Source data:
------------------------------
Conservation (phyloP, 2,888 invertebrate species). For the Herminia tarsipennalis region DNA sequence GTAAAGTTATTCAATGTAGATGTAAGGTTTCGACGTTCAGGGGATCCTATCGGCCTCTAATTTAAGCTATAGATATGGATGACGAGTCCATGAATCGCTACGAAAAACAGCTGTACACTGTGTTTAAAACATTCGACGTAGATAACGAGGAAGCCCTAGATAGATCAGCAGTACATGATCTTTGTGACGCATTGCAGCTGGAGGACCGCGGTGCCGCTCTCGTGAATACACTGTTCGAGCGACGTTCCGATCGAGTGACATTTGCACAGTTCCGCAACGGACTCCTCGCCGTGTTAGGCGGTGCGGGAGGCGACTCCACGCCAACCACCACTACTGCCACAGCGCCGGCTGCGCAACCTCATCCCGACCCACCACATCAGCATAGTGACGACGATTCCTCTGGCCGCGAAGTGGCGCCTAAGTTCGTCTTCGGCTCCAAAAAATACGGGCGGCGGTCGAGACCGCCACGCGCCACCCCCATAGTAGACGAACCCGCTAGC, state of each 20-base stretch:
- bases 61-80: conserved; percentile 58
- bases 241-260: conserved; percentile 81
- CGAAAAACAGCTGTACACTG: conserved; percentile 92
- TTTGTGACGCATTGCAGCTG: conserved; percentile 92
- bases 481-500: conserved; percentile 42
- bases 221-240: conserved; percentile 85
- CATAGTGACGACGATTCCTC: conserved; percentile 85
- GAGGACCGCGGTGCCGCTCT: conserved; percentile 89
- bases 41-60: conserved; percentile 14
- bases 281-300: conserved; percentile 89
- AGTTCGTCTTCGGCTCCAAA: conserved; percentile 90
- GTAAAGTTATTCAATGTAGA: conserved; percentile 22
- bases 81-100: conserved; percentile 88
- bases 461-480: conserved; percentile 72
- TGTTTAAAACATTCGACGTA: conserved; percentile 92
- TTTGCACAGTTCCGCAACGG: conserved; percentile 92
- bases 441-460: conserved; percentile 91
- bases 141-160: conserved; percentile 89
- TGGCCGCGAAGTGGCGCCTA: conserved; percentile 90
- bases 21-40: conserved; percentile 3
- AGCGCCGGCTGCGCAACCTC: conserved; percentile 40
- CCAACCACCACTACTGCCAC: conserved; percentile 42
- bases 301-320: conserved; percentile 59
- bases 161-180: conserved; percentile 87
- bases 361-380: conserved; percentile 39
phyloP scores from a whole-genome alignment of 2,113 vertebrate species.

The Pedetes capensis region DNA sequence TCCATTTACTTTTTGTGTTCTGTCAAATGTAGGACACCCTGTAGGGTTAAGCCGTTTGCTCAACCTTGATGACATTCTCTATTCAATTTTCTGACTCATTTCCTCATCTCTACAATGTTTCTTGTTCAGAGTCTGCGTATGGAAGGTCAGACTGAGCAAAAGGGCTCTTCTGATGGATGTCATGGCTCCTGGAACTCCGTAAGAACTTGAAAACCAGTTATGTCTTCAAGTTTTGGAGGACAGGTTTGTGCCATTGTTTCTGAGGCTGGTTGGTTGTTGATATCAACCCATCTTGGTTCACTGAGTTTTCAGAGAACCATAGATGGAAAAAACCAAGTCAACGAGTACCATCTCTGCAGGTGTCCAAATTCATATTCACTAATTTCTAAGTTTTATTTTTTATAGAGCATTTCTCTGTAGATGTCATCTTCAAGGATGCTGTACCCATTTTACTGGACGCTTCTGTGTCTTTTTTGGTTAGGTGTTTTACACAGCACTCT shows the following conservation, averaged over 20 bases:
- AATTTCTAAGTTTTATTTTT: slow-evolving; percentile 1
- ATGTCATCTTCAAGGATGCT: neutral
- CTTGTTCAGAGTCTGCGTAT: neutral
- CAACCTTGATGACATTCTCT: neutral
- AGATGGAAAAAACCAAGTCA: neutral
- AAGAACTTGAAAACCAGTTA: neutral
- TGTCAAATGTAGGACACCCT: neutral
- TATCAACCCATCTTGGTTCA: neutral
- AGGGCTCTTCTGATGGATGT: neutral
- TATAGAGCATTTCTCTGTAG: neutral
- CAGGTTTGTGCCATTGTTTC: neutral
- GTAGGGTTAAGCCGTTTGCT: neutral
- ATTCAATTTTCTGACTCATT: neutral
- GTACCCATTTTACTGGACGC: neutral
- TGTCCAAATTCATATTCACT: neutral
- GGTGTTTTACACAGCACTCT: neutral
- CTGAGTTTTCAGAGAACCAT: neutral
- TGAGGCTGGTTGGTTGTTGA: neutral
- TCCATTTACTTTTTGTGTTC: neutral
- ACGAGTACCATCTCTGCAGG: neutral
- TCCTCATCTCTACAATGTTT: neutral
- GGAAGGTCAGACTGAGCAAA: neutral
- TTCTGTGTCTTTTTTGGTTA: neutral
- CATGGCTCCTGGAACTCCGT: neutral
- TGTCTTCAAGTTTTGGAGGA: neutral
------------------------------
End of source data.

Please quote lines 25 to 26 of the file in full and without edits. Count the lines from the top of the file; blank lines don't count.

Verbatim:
- bases 161-180: conserved; percentile 87
- bases 361-380: conserved; percentile 39